If you read my prior blog, “Storage Wars rescues supply chain ignominy”, you would have seen my garage after I moved from Boston to San Diego. Every box we collected for 16 years, stuffed in the Boston attic. And now, in San Diego, the only place to put it was the garage. Well, here’s the updated picture of my garage. I used the supply chain ERP “shedding” theory to innovate and clear out my garage.
Just like shedding ERP when building a planning system of record, when I shed my garage, I was able to find cool side benefits. I found an “item” dating back to 1910, Carnegie, Pennsylvania. My grandfather passed it down to my uncle, who passed it down to me. It’s a piece of baseball history from the Pittsburgh area. I’ll tell you in a minute why I cannot say what the item is.
Now came the decision as to what to do with it. I could frame it and put it in my office. A home office that pretty much only I go into. I could hand it down to my son. Or, I could sell it. I know you all would say “hand it down”, but our challenge is having a son with autism. His ability to comprehend what the item means is limited. His interests lie elsewhere.
So, as I was watching one of my favorite shows, Pawn Stars, I thought the next time I am in Las Vegas, this is what I will take into the Gold and Silver Pawn Shop. I did some investigation as to the process, best times to avoid the crowds, and how to get a fair price. I found out two really important things:
- The guys: Rick, Big Hoss, Chumlee and the Old Man, rarely, if ever, work the counter. Too many picture takers compromise the discretion of the customers.
- Rick Harrison did something truly great for a young fan with autism.
Having a son with autism myself, I was inspired by this story, and decided this “item” is going to be sold to Rick. In January, 2015, I will follow up this blog with more details. Suffice to say at this time, I did sell the item to the Pawn Stars, and in January, 2015, the episode will air. Until that episode airs, I need to keep the details to a summary level.
During the process, I had the chance to talk with the Pawn Stars team. One of the most interesting – well interesting to me, since my world is supply chain – is how they view their business.
I asked the guys what the key success factors were:
- Know how to make a profit when buying and selling
- Know your inventory, what needs to turn now, this week, this month, etc.
- Think “cash-flow” at every transaction
This is so much like our world of supply chain. I asked Rick what the toughest challenge was to meeting these success factors. His answer, “determining if something is real or fake, genuine or hot”. Same applies to an end-to-end supply chain – working with bad data.
I love Rick’s view of “bad data”. He says you’re running your business on bad data today. What you need to do is twofold. Firstly, do whatever you can to improve the data and secondly, continue to run and improve your business. Don’t wait to fix all the data and then run the business.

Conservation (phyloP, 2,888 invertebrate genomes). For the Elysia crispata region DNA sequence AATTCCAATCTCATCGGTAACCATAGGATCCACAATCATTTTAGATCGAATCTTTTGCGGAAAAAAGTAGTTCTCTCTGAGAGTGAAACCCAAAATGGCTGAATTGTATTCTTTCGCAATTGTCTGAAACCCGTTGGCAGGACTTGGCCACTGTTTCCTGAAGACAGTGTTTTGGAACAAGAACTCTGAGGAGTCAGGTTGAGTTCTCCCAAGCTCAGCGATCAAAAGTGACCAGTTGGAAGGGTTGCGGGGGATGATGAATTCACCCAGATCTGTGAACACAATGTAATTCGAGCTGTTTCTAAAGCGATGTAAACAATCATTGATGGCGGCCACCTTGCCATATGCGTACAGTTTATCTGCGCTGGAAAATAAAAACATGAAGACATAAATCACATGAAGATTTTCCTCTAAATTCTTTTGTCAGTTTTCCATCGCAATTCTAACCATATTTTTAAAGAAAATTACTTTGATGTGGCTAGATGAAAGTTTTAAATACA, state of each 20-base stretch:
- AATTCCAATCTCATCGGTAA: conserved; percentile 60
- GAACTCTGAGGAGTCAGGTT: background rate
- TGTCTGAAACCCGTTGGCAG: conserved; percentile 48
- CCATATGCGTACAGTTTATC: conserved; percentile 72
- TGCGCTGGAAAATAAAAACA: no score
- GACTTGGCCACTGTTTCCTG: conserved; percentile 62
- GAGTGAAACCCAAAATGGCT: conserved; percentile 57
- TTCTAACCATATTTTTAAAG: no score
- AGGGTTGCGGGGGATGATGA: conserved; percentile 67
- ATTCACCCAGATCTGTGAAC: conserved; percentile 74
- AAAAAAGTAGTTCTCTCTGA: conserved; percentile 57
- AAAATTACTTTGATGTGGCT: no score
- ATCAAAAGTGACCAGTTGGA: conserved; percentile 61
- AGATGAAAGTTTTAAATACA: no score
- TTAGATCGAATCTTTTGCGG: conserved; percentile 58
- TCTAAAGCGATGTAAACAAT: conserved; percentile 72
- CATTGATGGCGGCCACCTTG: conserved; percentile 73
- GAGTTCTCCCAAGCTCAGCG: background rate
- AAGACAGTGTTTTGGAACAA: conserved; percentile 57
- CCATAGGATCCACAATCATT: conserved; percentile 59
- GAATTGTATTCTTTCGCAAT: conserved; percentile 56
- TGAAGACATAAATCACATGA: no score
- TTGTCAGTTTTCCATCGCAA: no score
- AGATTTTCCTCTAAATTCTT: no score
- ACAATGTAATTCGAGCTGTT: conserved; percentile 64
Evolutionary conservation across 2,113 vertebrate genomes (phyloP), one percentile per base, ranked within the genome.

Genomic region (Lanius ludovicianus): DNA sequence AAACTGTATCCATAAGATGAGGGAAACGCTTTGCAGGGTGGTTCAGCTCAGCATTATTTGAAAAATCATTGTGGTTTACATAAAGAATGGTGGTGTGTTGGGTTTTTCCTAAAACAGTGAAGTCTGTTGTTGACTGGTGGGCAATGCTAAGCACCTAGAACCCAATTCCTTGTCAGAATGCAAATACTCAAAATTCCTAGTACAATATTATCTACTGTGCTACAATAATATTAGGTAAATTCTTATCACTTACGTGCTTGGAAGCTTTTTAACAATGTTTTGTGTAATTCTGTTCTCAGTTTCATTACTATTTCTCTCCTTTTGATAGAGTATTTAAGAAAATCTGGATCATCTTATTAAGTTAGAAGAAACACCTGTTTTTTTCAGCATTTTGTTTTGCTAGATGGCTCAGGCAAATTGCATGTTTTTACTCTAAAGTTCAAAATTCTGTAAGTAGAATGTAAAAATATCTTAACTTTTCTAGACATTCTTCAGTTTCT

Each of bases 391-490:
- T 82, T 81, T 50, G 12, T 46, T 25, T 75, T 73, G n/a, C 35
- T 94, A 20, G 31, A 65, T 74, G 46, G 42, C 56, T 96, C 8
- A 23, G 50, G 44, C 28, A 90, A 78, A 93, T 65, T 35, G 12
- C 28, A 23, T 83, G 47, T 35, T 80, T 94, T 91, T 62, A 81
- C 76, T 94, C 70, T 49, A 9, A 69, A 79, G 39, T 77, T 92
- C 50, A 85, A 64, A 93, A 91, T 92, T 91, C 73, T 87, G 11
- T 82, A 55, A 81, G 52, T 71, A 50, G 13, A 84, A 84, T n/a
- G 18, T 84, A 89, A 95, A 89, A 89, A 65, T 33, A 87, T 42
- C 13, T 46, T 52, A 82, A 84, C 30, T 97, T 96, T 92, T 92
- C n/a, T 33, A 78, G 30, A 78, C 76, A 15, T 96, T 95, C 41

I’ve been in front of so many supply chain leaders who have this challenge. They have multiple ERPs, external nodes, Excel files, etc., and their data is bad. They feel that this bad data needs to be “fixed” first before doing any supply chain innovations. This is a trap that leads to an endless and expensive “master data” project. Expensive not just because of the project cost, but also because of the lack of focus on improving the business.
I challenge each supply chain leader to do what Pawn Stars does – keep the focus on:
- Profitability: as we improve our data, create simulation capabilities to understand the profit tradeoffs.
- Inventory: as we improve our data, build speed into our demand/supply processes that will drive down inventory, improving working capital and lowering carrying costs.
- Cash Flow: as we improve our data, collaborate across your entire supply chain network to optimize cash flow, enabling the optimal margins for each partner, and the best cost to serve for the consumer.
Great lessons for supply chain, coming from the Pawn industry. Kinaxis RapidResponse not only provides end to end visibility of data, but also the planning models. This critical, as you can see what bad data is impacting what model, and prioritize the focus on cleaning data.
To close, I couldn’t leave without some fun facts I learned along the way:
- The symbol of the pawnbroker is three spheres suspended from a bar. Some say it’s from St Nicolas’s gift of three bags of coins to the three daughters of a poor man so they could marry.
- Most expensive item sold at Gold and Silver Pawn shop? Four one kilo gold bars $125,000 USD.
- Oldest item at the shop? Greek Didrachm (ancient Greek currency) dating back to 325 BC.
- Rick’s is an expert at assessing the value of:
- Gibson guitars
- Rolex watches
- Best night for business at the shop? Fight nights (boxing)
- Who buys the most jewelry? Pimps
- Percentage of pawns redeemed? 80%
- Four items Rick Harrison will never sell?
- Olympic bronze medal
- Patriots Superbowl ring
- 1490 Samurai sword
- Original Iwo Jima battle plan